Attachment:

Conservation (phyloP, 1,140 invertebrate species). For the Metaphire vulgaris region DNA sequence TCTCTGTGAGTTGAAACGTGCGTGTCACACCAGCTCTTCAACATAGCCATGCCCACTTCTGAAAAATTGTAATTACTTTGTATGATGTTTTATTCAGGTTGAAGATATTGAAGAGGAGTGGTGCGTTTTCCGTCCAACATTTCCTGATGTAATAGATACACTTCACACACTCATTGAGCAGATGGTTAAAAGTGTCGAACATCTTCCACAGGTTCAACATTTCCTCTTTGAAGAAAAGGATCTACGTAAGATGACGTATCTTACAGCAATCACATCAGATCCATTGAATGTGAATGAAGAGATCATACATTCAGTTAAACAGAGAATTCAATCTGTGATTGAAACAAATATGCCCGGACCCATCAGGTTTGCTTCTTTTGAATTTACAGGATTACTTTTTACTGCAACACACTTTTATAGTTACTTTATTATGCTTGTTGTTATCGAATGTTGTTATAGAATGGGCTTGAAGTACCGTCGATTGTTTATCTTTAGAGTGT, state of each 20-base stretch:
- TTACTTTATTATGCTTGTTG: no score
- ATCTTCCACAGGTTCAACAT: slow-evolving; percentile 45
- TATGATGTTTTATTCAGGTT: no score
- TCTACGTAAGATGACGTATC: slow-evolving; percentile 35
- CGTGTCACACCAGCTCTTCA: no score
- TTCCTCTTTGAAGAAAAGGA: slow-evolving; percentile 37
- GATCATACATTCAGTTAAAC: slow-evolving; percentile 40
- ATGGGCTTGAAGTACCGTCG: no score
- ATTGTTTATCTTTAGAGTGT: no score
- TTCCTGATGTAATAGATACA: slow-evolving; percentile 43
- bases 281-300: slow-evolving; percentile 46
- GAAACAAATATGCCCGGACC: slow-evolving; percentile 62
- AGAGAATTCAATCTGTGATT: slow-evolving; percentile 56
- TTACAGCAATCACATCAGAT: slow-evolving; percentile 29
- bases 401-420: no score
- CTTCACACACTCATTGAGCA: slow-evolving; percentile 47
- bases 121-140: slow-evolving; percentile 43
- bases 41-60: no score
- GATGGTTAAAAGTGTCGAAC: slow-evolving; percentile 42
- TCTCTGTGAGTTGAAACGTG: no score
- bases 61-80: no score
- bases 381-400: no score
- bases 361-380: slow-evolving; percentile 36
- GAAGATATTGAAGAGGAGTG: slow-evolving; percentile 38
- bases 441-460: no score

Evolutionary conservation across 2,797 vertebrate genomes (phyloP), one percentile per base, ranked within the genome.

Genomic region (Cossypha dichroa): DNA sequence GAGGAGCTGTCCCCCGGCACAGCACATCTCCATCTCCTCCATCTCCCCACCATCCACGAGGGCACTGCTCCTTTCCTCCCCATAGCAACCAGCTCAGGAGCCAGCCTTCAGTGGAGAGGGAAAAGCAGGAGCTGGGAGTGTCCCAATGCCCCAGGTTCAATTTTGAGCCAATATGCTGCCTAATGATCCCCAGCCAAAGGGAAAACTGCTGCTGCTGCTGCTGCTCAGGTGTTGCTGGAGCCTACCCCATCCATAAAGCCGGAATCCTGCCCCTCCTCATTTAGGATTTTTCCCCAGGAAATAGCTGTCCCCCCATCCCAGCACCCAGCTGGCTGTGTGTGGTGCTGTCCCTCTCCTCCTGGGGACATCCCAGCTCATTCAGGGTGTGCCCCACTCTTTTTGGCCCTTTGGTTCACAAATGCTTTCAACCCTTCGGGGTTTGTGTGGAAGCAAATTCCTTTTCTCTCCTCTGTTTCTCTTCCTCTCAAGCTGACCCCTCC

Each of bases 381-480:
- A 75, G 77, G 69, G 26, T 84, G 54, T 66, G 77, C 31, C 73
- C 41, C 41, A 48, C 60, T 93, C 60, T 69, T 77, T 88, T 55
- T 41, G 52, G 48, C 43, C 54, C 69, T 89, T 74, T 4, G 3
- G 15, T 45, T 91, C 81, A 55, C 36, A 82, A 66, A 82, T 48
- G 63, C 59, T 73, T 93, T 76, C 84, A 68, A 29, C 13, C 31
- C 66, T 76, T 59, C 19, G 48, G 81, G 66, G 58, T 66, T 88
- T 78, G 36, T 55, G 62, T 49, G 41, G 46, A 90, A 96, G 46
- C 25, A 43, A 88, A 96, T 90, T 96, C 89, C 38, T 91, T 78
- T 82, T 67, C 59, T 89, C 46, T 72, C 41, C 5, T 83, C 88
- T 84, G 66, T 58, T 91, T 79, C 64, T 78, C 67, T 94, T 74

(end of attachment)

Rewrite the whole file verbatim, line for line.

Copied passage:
Conservation (phyloP, 1,140 invertebrate species). For the Metaphire vulgaris region DNA sequence TCTCTGTGAGTTGAAACGTGCGTGTCACACCAGCTCTTCAACATAGCCATGCCCACTTCTGAAAAATTGTAATTACTTTGTATGATGTTTTATTCAGGTTGAAGATATTGAAGAGGAGTGGTGCGTTTTCCGTCCAACATTTCCTGATGTAATAGATACACTTCACACACTCATTGAGCAGATGGTTAAAAGTGTCGAACATCTTCCACAGGTTCAACATTTCCTCTTTGAAGAAAAGGATCTACGTAAGATGACGTATCTTACAGCAATCACATCAGATCCATTGAATGTGAATGAAGAGATCATACATTCAGTTAAACAGAGAATTCAATCTGTGATTGAAACAAATATGCCCGGACCCATCAGGTTTGCTTCTTTTGAATTTACAGGATTACTTTTTACTGCAACACACTTTTATAGTTACTTTATTATGCTTGTTGTTATCGAATGTTGTTATAGAATGGGCTTGAAGTACCGTCGATTGTTTATCTTTAGAGTGT, state of each 20-base stretch:
- TTACTTTATTATGCTTGTTG: no score
- ATCTTCCACAGGTTCAACAT: slow-evolving; percentile 45
- TATGATGTTTTATTCAGGTT: no score
- TCTACGTAAGATGACGTATC: slow-evolving; percentile 35
- CGTGTCACACCAGCTCTTCA: no score
- TTCCTCTTTGAAGAAAAGGA: slow-evolving; percentile 37
- GATCATACATTCAGTTAAAC: slow-evolving; percentile 40
- ATGGGCTTGAAGTACCGTCG: no score
- ATTGTTTATCTTTAGAGTGT: no score
- TTCCTGATGTAATAGATACA: slow-evolving; percentile 43
- bases 281-300: slow-evolving; percentile 46
- GAAACAAATATGCCCGGACC: slow-evolving; percentile 62
- AGAGAATTCAATCTGTGATT: slow-evolving; percentile 56
- TTACAGCAATCACATCAGAT: slow-evolving; percentile 29
- bases 401-420: no score
- CTTCACACACTCATTGAGCA: slow-evolving; percentile 47
- bases 121-140: slow-evolving; percentile 43
- bases 41-60: no score
- GATGGTTAAAAGTGTCGAAC: slow-evolving; percentile 42
- TCTCTGTGAGTTGAAACGTG: no score
- bases 61-80: no score
- bases 381-400: no score
- bases 361-380: slow-evolving; percentile 36
- GAAGATATTGAAGAGGAGTG: slow-evolving; percentile 38
- bases 441-460: no score

Evolutionary conservation across 2,797 vertebrate genomes (phyloP), one percentile per base, ranked within the genome.

Genomic region (Cossypha dichroa): DNA sequence GAGGAGCTGTCCCCCGGCACAGCACATCTCCATCTCCTCCATCTCCCCACCATCCACGAGGGCACTGCTCCTTTCCTCCCCATAGCAACCAGCTCAGGAGCCAGCCTTCAGTGGAGAGGGAAAAGCAGGAGCTGGGAGTGTCCCAATGCCCCAGGTTCAATTTTGAGCCAATATGCTGCCTAATGATCCCCAGCCAAAGGGAAAACTGCTGCTGCTGCTGCTGCTCAGGTGTTGCTGGAGCCTACCCCATCCATAAAGCCGGAATCCTGCCCCTCCTCATTTAGGATTTTTCCCCAGGAAATAGCTGTCCCCCCATCCCAGCACCCAGCTGGCTGTGTGTGGTGCTGTCCCTCTCCTCCTGGGGACATCCCAGCTCATTCAGGGTGTGCCCCACTCTTTTTGGCCCTTTGGTTCACAAATGCTTTCAACCCTTCGGGGTTTGTGTGGAAGCAAATTCCTTTTCTCTCCTCTGTTTCTCTTCCTCTCAAGCTGACCCCTCC

Each of bases 381-480:
- A 75, G 77, G 69, G 26, T 84, G 54, T 66, G 77, C 31, C 73
- C 41, C 41, A 48, C 60, T 93, C 60, T 69, T 77, T 88, T 55
- T 41, G 52, G 48, C 43, C 54, C 69, T 89, T 74, T 4, G 3
- G 15, T 45, T 91, C 81, A 55, C 36, A 82, A 66, A 82, T 48
- G 63, C 59, T 73, T 93, T 76, C 84, A 68, A 29, C 13, C 31
- C 66, T 76, T 59, C 19, G 48, G 81, G 66, G 58, T 66, T 88
- T 78, G 36, T 55, G 62, T 49, G 41, G 46, A 90, A 96, G 46
- C 25, A 43, A 88, A 96, T 90, T 96, C 89, C 38, T 91, T 78
- T 82, T 67, C 59, T 89, C 46, T 72, C 41, C 5, T 83, C 88
- T 84, G 66, T 58, T 91, T 79, C 64, T 78, C 67, T 94, T 74